University of Bergen
Mål og innhald
The Law of Armed Conflict (LOAC) applies between parties to an armed conflict, be it an international armed conflict or non-international armed conflict (sometimes called an internal armed conflict). The subject of LOAC is therefore not when or if parties to a conflict have the right to resort to armed force - but the rules applicable between them when they do.
The use of armed force, unfortunately, remain characteristic for the international society. Whether the world has become more peaceful - typically measured in the number of people who lose their lives in armed conflicts - is disputed. But while the number of lives lost may be diminishing, there is no doubt that the number of armed conflicts is on the rise. Even a small country like Norway is active in over ten military operations abroad, and has since the second world war contributed to over 100 operations in more than 40 countries.
For the international community, it therefore remains a central question to what extent and in which manner armed force may be utilized once a conflict has escalated to the level of an armed conflict. And while much of the law rests on legal developments that took place in the aftermath of the second world war, technical and cultural development did not cease.
Technically the law is ever challenged by new methods of warfare. To mention but some examples:
- the use of over-the-horizon weapons have greatly expanded
- the use of drone technology has profoundly changed the nature of the battlefield
- the battlefield has been significantly extended by the addition of a cyber dimension
- the battlefield may again be changed by the introduction of artificial intelligence into man-controlled, or entirely self-controlled, weapon systems
Culturally, international law has seen a significant influence of human rights law affecting all fields - of course also LOAC. International criminal law has seen significant developments, aimed among others at underpinning and strengthening LOAC. Significant attempts have also been made at preserving human life and limit suffering, i.e. in the adoption of the Convention on the Prohibition of the Use, Stockpiling, Production and Transfer of Anti-Personnel Mines and on their Destruction as well as the Convention on Cluster Munitions. Both conventions arguably rest on a changed view of the value of human life measured against military benefits. Both conventions also demonstrate the freedom States pursue under LOAC, non-signatories to both including some of the major actors on the international stage, and other States considering a withdrawal in order to enhance military capacity.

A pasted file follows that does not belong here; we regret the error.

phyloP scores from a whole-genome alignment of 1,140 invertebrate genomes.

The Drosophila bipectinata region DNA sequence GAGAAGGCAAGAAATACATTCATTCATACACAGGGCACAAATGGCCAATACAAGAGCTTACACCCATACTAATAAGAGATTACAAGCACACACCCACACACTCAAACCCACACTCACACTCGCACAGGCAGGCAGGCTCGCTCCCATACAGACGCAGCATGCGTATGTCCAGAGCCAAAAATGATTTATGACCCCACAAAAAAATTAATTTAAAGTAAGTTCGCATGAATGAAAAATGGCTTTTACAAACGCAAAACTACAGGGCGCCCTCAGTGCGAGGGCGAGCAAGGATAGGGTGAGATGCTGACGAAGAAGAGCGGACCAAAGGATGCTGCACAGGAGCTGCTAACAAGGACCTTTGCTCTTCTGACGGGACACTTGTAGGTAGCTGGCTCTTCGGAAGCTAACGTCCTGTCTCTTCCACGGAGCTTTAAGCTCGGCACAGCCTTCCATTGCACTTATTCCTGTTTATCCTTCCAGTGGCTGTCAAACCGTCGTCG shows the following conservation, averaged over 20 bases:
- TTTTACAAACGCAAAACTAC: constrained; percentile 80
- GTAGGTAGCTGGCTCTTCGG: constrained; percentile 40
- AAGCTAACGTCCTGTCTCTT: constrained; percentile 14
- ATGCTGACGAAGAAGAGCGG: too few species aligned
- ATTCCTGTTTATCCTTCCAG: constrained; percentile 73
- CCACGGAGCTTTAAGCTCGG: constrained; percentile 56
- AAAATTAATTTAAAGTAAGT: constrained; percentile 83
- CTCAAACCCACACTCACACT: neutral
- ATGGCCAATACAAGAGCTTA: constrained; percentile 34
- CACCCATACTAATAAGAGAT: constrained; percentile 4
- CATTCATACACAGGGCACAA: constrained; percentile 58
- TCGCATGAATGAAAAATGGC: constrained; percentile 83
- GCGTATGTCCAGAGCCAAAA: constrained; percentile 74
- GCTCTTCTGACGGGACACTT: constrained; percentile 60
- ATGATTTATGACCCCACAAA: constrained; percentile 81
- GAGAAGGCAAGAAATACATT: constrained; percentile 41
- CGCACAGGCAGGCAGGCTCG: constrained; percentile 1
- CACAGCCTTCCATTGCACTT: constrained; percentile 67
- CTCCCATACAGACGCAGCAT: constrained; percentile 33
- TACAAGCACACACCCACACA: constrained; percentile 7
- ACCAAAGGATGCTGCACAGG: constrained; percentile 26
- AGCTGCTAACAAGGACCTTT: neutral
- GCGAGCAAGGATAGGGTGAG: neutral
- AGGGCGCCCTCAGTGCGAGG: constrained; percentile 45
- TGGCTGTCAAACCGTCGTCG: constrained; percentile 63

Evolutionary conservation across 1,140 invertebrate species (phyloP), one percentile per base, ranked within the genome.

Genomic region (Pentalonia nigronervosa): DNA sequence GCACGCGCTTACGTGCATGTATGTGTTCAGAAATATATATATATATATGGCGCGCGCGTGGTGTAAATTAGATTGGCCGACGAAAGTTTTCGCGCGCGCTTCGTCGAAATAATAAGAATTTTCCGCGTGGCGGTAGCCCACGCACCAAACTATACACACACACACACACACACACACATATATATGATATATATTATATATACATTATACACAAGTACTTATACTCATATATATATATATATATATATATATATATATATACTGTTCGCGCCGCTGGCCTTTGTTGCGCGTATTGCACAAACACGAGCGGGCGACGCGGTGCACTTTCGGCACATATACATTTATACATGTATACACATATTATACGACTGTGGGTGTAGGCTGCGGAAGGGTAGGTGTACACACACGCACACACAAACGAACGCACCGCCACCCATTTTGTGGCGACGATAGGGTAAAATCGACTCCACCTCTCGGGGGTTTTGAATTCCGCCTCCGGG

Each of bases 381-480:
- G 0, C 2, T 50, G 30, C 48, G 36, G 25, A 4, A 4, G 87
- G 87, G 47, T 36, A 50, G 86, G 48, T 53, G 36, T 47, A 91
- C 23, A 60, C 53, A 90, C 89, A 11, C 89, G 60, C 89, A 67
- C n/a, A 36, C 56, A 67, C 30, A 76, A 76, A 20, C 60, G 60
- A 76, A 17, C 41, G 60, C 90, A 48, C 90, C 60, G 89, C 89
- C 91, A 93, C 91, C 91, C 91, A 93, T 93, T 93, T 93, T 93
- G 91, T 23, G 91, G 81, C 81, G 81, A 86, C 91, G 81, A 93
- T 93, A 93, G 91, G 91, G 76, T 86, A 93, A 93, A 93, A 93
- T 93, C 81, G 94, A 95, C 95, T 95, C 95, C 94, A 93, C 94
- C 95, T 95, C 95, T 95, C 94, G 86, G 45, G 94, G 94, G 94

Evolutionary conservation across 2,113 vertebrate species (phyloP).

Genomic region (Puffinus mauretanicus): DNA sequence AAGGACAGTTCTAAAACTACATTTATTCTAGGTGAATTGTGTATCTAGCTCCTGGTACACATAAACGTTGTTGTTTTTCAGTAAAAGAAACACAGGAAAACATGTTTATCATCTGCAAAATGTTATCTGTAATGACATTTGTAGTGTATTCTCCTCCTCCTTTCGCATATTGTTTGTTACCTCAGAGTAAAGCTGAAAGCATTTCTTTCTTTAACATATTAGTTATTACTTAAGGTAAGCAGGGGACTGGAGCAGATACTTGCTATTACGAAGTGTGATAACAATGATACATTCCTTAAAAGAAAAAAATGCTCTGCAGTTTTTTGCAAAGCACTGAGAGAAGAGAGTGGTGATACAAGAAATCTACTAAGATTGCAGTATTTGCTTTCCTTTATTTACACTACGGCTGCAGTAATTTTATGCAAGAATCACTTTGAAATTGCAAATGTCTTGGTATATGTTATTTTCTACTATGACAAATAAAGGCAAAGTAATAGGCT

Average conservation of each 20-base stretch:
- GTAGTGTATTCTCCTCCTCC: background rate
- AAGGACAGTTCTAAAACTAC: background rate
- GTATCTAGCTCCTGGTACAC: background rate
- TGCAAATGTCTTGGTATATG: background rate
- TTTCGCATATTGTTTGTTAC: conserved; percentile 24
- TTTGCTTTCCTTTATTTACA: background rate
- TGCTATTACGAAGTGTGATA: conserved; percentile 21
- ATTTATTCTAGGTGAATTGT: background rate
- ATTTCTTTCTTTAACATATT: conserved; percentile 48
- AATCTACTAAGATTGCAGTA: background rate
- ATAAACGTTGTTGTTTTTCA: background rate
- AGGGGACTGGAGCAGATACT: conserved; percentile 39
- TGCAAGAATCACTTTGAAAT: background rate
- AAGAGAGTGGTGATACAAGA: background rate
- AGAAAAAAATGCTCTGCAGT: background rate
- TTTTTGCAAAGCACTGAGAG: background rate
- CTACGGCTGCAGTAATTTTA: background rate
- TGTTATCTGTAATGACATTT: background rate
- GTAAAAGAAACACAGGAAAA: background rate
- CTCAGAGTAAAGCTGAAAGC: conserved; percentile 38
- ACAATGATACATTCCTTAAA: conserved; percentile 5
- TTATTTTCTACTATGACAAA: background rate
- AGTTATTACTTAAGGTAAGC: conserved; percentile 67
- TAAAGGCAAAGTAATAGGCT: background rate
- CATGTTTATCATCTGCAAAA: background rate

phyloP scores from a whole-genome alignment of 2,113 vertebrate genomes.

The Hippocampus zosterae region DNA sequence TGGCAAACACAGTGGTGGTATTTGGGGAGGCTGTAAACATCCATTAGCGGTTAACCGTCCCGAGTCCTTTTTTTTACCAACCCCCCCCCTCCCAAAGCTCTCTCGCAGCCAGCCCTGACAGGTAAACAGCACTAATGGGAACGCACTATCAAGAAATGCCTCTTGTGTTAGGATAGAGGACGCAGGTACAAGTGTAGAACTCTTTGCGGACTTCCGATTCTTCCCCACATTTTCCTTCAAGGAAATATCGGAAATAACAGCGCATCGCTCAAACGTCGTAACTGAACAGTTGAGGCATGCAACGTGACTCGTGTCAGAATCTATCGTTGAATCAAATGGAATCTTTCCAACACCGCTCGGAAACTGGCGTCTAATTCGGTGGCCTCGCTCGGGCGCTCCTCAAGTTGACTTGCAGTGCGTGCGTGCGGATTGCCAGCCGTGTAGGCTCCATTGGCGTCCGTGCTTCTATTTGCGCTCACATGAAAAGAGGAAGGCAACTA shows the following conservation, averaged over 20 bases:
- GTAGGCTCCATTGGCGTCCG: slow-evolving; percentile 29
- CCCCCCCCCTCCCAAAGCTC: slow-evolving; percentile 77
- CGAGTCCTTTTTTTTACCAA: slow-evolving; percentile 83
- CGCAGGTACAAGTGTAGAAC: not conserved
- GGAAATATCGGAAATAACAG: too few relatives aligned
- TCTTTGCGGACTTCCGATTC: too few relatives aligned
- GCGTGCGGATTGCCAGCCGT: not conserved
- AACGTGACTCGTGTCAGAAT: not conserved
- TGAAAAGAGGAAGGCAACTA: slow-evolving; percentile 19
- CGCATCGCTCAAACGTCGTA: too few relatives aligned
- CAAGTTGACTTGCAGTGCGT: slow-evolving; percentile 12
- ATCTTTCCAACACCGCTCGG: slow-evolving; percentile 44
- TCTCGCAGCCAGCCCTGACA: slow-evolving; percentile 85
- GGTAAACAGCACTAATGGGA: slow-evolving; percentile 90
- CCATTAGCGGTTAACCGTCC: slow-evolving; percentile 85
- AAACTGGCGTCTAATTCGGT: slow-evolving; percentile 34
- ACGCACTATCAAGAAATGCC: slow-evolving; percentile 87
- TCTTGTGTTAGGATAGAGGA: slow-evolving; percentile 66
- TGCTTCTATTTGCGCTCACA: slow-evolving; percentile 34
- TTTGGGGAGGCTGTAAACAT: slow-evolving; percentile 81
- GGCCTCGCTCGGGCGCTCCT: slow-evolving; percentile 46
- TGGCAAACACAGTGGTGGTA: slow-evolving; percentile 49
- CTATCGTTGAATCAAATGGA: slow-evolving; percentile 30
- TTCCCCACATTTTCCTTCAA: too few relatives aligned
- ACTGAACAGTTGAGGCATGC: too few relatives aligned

The Law of Armed Conflict exists in this constantly developing interplay, at all times central to the State. And when applicable, LOAC concerns a State's most fundamental interest; its survival. As such LOAC is therefore also one of the most interesting fields in which to study international law, for no field attempts more directly to regulate the core interests of the State and to balance two more competing interests; to safeguard the life and health of humans while in no way impeding military efficiency.